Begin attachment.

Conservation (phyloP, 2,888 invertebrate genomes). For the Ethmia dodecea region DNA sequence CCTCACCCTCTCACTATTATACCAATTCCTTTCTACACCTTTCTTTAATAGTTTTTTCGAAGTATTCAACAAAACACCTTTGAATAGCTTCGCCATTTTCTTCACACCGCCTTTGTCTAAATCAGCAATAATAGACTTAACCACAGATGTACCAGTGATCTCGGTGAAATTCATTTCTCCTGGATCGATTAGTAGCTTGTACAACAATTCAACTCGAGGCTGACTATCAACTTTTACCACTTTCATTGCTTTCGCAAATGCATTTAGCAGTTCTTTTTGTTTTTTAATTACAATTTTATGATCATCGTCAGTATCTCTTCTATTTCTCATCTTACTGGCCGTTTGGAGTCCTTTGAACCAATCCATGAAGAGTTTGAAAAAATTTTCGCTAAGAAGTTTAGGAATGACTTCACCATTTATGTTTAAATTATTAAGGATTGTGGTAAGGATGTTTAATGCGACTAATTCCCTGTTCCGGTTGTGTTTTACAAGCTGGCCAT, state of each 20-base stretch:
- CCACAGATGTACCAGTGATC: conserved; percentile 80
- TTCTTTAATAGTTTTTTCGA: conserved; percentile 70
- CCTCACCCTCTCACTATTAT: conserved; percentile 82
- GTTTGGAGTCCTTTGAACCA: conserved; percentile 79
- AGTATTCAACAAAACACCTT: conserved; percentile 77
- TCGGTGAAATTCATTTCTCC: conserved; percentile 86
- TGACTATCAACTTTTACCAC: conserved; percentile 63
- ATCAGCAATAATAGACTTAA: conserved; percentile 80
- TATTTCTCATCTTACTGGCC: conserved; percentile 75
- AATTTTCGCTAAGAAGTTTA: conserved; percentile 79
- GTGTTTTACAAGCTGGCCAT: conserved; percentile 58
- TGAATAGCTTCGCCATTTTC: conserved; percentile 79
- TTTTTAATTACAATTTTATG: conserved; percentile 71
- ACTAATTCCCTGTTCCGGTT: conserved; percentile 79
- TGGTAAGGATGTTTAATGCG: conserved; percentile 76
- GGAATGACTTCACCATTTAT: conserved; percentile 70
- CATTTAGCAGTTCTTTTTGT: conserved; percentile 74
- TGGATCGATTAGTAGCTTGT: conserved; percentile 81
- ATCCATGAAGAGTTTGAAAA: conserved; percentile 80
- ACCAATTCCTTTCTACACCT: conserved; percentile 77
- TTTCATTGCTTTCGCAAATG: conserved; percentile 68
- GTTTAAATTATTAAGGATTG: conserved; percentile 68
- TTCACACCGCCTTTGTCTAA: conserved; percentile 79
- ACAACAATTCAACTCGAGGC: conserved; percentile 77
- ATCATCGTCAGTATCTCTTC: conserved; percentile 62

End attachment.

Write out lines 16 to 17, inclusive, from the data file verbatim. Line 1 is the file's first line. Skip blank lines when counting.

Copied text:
- TGGTAAGGATGTTTAATGCG: conserved; percentile 76
- GGAATGACTTCACCATTTAT: conserved; percentile 70